WebSite Professional Server Self Test

Server Self-Test & Demonstration
Information Retrieval

15-September-97
This first section tests and demonstrates the WebSite Pro server's information retrieval capabilities:

Basic Document Retrieval

This is the most basic, yet most often used, function that your server provides. When the user clicks a link, the browser sends a request to the server and the server returns the requested document.

Here is a plain text document
Here is a hypertext document
Here is a JPEG image (Bob Denny on Cotton)
Here is an audio clip
You can also use an image as a link.


Directory Listing and File Retrieval

Look here first

This feature permits the server to display directories visible on your computer and lets Web users browse and retrieve files. In addition, as server administrator, you can create text descriptions for files to assist your users in identifying and locating files. You can look at this feature as a type of FTP. It does not use the FTP protocol; it uses the Web's own HTTP for file transfers, which are limited to downloads (you can upload files via WSAPI and CGI).

This demo includes a small directory tree with some useless documents in it. Have a look and you'll get the idea. Clicking the Parent Directory entry at the top of the demo tree will take you back to this demo document.

HTML-3 Table Support

WebSite Pro's directory listing format uses the HTML-3 table feature. This produces a much nicer looking listing, but it will be unusable by people without table-aware browsers. You can offer the older fixed-pitch format by including a link in the directory header with ?plain appended to the directory URL. If a directory listing does not have a header, WebSite Pro puts a link for changing listing format at the top.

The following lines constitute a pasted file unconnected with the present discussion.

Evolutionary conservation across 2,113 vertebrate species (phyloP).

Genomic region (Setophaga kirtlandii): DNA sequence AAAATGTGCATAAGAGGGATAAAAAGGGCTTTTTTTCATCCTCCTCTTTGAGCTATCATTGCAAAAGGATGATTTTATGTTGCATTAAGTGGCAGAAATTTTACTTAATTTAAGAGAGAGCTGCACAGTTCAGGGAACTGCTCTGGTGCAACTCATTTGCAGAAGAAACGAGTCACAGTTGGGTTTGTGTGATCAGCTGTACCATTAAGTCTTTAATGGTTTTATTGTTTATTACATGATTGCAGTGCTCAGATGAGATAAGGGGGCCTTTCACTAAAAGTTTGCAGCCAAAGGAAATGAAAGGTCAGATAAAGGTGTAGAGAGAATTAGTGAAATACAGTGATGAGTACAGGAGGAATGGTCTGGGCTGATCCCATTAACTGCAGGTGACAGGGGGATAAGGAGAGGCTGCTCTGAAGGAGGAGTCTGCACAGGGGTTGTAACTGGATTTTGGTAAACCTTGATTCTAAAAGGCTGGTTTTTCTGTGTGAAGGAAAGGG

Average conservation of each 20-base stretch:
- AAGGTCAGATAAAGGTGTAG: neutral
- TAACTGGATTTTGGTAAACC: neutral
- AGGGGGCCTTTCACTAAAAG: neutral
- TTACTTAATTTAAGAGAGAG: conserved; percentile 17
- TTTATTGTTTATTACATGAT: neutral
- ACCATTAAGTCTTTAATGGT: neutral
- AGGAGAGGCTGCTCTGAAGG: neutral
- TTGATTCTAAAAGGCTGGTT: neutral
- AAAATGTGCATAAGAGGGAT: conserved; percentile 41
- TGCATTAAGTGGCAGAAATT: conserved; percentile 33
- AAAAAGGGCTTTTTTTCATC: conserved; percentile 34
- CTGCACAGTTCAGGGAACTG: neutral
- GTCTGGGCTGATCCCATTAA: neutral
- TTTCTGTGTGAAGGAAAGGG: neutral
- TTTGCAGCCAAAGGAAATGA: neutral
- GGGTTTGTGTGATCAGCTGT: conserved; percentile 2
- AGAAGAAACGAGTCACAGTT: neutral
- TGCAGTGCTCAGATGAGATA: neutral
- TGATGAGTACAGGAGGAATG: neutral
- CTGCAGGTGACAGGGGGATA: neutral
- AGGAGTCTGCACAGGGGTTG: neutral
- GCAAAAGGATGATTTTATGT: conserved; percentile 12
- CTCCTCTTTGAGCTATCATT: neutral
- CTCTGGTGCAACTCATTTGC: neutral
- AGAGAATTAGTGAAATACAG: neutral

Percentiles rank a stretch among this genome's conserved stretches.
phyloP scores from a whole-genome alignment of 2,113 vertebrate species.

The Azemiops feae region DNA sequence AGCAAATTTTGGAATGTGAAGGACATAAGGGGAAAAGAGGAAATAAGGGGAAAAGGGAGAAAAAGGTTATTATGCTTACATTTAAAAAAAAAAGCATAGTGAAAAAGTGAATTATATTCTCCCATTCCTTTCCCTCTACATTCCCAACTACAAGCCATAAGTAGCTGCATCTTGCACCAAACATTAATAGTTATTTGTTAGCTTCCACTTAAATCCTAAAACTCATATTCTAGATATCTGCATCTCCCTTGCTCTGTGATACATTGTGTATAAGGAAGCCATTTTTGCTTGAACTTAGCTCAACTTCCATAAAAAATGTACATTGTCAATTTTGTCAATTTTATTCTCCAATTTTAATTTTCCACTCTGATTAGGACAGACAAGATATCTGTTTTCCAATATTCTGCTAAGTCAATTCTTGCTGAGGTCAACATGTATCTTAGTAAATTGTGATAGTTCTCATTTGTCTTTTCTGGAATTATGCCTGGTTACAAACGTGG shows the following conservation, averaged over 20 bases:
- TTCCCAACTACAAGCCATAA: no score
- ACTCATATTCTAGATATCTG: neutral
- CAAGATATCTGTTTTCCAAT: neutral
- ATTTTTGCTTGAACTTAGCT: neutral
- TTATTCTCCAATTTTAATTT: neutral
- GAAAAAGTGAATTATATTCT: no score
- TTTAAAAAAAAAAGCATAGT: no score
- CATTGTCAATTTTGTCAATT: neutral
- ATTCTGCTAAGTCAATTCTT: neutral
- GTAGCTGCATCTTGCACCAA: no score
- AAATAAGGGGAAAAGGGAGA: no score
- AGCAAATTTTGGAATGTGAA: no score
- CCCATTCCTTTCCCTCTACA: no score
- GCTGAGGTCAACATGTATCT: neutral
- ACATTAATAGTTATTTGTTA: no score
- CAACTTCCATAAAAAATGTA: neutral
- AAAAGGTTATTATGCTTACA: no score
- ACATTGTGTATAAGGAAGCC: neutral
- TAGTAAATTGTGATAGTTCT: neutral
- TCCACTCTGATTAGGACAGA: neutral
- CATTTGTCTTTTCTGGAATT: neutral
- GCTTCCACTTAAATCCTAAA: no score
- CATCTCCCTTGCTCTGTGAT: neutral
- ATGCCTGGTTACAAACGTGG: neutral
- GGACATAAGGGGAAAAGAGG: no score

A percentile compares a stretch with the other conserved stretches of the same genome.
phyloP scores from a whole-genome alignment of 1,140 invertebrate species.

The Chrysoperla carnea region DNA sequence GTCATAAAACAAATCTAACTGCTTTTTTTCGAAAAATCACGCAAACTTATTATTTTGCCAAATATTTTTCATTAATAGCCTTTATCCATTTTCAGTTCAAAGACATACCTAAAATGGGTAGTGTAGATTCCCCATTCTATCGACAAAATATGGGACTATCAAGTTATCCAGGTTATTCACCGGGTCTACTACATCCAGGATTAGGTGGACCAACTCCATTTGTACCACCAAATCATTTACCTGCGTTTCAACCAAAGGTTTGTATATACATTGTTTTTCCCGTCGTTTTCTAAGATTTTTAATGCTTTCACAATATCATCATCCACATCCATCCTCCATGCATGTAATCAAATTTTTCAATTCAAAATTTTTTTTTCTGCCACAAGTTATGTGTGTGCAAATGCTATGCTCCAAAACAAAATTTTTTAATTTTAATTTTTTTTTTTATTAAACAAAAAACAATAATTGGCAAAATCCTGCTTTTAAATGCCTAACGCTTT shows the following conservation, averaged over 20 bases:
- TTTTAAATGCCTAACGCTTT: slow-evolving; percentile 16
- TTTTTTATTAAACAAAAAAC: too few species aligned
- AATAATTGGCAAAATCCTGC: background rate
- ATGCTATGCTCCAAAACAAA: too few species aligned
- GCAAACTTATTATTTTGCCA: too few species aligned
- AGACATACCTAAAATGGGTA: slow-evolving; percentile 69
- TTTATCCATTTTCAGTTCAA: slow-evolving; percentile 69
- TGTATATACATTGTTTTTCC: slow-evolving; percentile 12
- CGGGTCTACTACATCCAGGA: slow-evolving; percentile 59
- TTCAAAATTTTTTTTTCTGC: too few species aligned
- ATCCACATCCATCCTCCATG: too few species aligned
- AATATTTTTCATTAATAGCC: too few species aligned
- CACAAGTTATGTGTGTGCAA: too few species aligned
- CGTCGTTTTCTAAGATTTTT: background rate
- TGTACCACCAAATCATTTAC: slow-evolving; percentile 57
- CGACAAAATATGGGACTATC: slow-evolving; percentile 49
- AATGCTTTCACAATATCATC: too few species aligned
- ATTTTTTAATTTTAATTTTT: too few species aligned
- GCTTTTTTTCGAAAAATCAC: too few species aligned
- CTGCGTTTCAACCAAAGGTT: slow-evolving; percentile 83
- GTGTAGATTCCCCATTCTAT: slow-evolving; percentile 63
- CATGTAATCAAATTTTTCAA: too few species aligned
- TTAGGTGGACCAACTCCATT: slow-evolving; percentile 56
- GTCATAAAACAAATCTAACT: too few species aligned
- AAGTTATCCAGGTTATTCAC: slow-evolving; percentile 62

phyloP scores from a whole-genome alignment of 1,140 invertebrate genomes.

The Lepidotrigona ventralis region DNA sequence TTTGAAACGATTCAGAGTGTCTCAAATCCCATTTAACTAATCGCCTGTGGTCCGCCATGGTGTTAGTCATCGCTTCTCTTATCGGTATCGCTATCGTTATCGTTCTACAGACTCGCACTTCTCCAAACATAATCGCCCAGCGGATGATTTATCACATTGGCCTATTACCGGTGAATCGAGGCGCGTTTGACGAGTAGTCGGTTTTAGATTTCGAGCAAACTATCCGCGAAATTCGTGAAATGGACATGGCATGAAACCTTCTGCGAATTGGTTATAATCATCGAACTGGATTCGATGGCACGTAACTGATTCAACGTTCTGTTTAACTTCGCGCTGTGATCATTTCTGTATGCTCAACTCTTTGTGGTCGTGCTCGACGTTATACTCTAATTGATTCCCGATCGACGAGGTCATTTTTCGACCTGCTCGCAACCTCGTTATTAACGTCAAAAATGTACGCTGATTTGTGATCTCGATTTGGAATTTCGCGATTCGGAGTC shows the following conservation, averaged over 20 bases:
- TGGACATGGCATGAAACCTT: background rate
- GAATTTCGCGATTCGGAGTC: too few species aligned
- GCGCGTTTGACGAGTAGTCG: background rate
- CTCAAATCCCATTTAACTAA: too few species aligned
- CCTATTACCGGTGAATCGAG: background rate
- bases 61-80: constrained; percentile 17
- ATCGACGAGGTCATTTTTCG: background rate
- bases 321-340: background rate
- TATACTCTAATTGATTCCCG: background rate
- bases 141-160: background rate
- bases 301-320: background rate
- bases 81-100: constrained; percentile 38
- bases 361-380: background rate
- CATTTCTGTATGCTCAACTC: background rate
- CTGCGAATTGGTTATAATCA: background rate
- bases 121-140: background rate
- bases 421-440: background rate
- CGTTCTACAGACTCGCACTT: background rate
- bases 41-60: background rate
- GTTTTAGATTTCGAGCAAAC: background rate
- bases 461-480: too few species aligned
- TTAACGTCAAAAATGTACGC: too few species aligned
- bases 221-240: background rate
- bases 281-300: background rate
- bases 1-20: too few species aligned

Here is the above sample directory tree in fixed-pitch format. Note that, once the server sees you use the ?plain argument, it will construct parent- and sub-directory links with this argument appended, preserving the fixed-pitch mode.

If you feel that most of your users do not have browsers that handle HTML-3 tables, you can tell the server to default to using fixed-pitch for its directory listings. Turn off the Use HTML3 tables switch on the Dir Listing tab of the server's property sheet. WebSite Pro ships with this switch enabled.

Disabling Directory Browsing

There are two ways that you can disable directory browsing: server-wide and path-specific. The Dir Listing page of the server's property sheet has a checkbox to disable directory browsing server-wide. You can also create an access-control path on the Access Control page of the server's property sheet and check Disable directory listings. This action prevents directory browsing on that path and its children.

Here is a directory that has been protected against browsing with access control.